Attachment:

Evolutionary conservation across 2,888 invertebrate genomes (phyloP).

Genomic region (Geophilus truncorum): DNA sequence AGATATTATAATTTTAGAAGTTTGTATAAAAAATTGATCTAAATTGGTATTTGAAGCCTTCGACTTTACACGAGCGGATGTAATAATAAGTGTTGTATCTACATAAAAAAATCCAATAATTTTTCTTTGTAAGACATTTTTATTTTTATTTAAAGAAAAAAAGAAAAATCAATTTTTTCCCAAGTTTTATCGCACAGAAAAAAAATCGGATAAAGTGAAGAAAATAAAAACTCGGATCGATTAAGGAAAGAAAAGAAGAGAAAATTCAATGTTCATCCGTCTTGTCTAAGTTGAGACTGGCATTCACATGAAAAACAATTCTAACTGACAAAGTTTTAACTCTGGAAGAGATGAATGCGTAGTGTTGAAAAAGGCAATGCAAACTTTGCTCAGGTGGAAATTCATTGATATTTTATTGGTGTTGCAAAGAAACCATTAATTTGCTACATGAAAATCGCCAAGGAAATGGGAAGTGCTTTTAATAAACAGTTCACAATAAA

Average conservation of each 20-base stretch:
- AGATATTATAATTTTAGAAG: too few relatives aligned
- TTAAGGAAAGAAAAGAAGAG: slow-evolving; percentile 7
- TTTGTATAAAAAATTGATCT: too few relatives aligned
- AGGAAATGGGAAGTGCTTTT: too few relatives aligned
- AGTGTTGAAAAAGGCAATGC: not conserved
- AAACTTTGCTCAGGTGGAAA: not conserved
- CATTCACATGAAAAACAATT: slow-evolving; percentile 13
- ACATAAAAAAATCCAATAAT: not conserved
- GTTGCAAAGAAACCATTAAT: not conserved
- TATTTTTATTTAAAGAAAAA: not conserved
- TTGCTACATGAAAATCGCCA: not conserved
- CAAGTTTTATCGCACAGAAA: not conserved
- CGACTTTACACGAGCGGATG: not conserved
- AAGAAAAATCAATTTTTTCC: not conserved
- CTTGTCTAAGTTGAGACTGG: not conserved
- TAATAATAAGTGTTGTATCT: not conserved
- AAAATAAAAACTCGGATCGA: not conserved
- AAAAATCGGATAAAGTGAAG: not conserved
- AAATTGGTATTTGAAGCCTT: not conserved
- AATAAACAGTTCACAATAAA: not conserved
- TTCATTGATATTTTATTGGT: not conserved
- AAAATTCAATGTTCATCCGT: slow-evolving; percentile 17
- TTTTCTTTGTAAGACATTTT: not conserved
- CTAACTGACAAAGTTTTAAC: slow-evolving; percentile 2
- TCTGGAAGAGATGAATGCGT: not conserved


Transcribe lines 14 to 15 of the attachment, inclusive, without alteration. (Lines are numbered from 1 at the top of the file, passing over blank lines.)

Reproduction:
- TTGCTACATGAAAATCGCCA: not conserved
- CAAGTTTTATCGCACAGAAA: not conserved